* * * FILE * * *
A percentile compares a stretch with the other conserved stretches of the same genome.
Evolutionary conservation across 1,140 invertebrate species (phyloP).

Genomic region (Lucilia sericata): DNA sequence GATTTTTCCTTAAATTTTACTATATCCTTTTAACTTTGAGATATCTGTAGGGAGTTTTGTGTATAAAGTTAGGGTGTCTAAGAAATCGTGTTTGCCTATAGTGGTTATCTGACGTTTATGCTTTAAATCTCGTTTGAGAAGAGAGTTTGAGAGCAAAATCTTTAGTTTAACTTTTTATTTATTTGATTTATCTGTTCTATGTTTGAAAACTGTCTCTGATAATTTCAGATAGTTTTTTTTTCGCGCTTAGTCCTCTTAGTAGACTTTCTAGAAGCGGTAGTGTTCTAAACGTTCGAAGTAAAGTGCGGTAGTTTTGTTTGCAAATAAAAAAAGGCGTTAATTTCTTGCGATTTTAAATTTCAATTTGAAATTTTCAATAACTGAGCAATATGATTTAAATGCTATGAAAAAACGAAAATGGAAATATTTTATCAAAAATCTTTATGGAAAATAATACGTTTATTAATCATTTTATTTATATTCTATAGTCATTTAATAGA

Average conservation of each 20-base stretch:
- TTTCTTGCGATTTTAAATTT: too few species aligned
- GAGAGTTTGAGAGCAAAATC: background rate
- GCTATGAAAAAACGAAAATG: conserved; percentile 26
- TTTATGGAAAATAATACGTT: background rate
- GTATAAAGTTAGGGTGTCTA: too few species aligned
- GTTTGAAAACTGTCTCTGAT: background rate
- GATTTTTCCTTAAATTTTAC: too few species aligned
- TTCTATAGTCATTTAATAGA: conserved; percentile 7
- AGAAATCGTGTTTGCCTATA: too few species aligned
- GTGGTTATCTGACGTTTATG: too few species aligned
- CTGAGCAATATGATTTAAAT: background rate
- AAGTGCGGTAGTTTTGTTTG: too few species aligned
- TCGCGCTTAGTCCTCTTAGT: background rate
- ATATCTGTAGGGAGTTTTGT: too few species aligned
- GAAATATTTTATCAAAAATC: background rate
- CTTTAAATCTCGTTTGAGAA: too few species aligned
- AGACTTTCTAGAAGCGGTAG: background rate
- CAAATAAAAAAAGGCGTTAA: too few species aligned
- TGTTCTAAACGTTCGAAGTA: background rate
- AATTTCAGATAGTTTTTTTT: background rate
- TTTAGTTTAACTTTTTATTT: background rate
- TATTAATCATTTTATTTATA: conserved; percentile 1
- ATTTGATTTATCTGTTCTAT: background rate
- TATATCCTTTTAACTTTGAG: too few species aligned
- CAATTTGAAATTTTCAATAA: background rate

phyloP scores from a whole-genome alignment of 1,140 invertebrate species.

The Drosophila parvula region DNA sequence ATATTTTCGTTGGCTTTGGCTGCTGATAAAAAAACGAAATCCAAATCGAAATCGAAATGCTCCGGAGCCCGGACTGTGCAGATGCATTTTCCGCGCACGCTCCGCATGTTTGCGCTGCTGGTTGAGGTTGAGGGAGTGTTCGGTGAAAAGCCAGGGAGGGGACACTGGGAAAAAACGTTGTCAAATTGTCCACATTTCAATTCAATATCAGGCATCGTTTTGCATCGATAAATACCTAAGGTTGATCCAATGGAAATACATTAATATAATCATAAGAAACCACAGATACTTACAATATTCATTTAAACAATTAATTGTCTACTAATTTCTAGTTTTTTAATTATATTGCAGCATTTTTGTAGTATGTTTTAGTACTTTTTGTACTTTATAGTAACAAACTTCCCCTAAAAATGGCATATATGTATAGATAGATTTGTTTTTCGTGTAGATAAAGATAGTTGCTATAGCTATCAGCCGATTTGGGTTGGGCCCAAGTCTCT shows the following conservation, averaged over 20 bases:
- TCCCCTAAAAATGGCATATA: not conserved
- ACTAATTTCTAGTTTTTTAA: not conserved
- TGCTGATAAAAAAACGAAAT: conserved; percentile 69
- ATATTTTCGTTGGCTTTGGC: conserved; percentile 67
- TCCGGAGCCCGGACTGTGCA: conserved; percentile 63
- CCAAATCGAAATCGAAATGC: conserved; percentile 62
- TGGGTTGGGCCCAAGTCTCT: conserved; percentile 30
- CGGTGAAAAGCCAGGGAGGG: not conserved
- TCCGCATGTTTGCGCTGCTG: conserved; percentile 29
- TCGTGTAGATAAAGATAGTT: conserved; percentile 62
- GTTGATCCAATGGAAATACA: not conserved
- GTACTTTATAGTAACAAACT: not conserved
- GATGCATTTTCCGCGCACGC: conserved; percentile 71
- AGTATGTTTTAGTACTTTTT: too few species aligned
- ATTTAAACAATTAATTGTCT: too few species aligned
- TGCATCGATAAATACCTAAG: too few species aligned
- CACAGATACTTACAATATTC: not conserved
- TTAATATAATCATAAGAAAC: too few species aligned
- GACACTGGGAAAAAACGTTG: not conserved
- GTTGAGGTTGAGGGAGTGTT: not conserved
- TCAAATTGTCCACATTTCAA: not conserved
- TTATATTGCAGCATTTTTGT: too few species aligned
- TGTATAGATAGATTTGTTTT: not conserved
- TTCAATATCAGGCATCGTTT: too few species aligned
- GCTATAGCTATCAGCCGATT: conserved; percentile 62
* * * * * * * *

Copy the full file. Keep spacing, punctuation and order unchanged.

A percentile compares a stretch with the other conserved stretches of the same genome.
Evolutionary conservation across 1,140 invertebrate species (phyloP).

Genomic region (Lucilia sericata): DNA sequence GATTTTTCCTTAAATTTTACTATATCCTTTTAACTTTGAGATATCTGTAGGGAGTTTTGTGTATAAAGTTAGGGTGTCTAAGAAATCGTGTTTGCCTATAGTGGTTATCTGACGTTTATGCTTTAAATCTCGTTTGAGAAGAGAGTTTGAGAGCAAAATCTTTAGTTTAACTTTTTATTTATTTGATTTATCTGTTCTATGTTTGAAAACTGTCTCTGATAATTTCAGATAGTTTTTTTTTCGCGCTTAGTCCTCTTAGTAGACTTTCTAGAAGCGGTAGTGTTCTAAACGTTCGAAGTAAAGTGCGGTAGTTTTGTTTGCAAATAAAAAAAGGCGTTAATTTCTTGCGATTTTAAATTTCAATTTGAAATTTTCAATAACTGAGCAATATGATTTAAATGCTATGAAAAAACGAAAATGGAAATATTTTATCAAAAATCTTTATGGAAAATAATACGTTTATTAATCATTTTATTTATATTCTATAGTCATTTAATAGA

Average conservation of each 20-base stretch:
- TTTCTTGCGATTTTAAATTT: too few species aligned
- GAGAGTTTGAGAGCAAAATC: background rate
- GCTATGAAAAAACGAAAATG: conserved; percentile 26
- TTTATGGAAAATAATACGTT: background rate
- GTATAAAGTTAGGGTGTCTA: too few species aligned
- GTTTGAAAACTGTCTCTGAT: background rate
- GATTTTTCCTTAAATTTTAC: too few species aligned
- TTCTATAGTCATTTAATAGA: conserved; percentile 7
- AGAAATCGTGTTTGCCTATA: too few species aligned
- GTGGTTATCTGACGTTTATG: too few species aligned
- CTGAGCAATATGATTTAAAT: background rate
- AAGTGCGGTAGTTTTGTTTG: too few species aligned
- TCGCGCTTAGTCCTCTTAGT: background rate
- ATATCTGTAGGGAGTTTTGT: too few species aligned
- GAAATATTTTATCAAAAATC: background rate
- CTTTAAATCTCGTTTGAGAA: too few species aligned
- AGACTTTCTAGAAGCGGTAG: background rate
- CAAATAAAAAAAGGCGTTAA: too few species aligned
- TGTTCTAAACGTTCGAAGTA: background rate
- AATTTCAGATAGTTTTTTTT: background rate
- TTTAGTTTAACTTTTTATTT: background rate
- TATTAATCATTTTATTTATA: conserved; percentile 1
- ATTTGATTTATCTGTTCTAT: background rate
- TATATCCTTTTAACTTTGAG: too few species aligned
- CAATTTGAAATTTTCAATAA: background rate

phyloP scores from a whole-genome alignment of 1,140 invertebrate species.

The Drosophila parvula region DNA sequence ATATTTTCGTTGGCTTTGGCTGCTGATAAAAAAACGAAATCCAAATCGAAATCGAAATGCTCCGGAGCCCGGACTGTGCAGATGCATTTTCCGCGCACGCTCCGCATGTTTGCGCTGCTGGTTGAGGTTGAGGGAGTGTTCGGTGAAAAGCCAGGGAGGGGACACTGGGAAAAAACGTTGTCAAATTGTCCACATTTCAATTCAATATCAGGCATCGTTTTGCATCGATAAATACCTAAGGTTGATCCAATGGAAATACATTAATATAATCATAAGAAACCACAGATACTTACAATATTCATTTAAACAATTAATTGTCTACTAATTTCTAGTTTTTTAATTATATTGCAGCATTTTTGTAGTATGTTTTAGTACTTTTTGTACTTTATAGTAACAAACTTCCCCTAAAAATGGCATATATGTATAGATAGATTTGTTTTTCGTGTAGATAAAGATAGTTGCTATAGCTATCAGCCGATTTGGGTTGGGCCCAAGTCTCT shows the following conservation, averaged over 20 bases:
- TCCCCTAAAAATGGCATATA: not conserved
- ACTAATTTCTAGTTTTTTAA: not conserved
- TGCTGATAAAAAAACGAAAT: conserved; percentile 69
- ATATTTTCGTTGGCTTTGGC: conserved; percentile 67
- TCCGGAGCCCGGACTGTGCA: conserved; percentile 63
- CCAAATCGAAATCGAAATGC: conserved; percentile 62
- TGGGTTGGGCCCAAGTCTCT: conserved; percentile 30
- CGGTGAAAAGCCAGGGAGGG: not conserved
- TCCGCATGTTTGCGCTGCTG: conserved; percentile 29
- TCGTGTAGATAAAGATAGTT: conserved; percentile 62
- GTTGATCCAATGGAAATACA: not conserved
- GTACTTTATAGTAACAAACT: not conserved
- GATGCATTTTCCGCGCACGC: conserved; percentile 71
- AGTATGTTTTAGTACTTTTT: too few species aligned
- ATTTAAACAATTAATTGTCT: too few species aligned
- TGCATCGATAAATACCTAAG: too few species aligned
- CACAGATACTTACAATATTC: not conserved
- TTAATATAATCATAAGAAAC: too few species aligned
- GACACTGGGAAAAAACGTTG: not conserved
- GTTGAGGTTGAGGGAGTGTT: not conserved
- TCAAATTGTCCACATTTCAA: not conserved
- TTATATTGCAGCATTTTTGT: too few species aligned
- TGTATAGATAGATTTGTTTT: not conserved
- TTCAATATCAGGCATCGTTT: too few species aligned
- GCTATAGCTATCAGCCGATT: conserved; percentile 62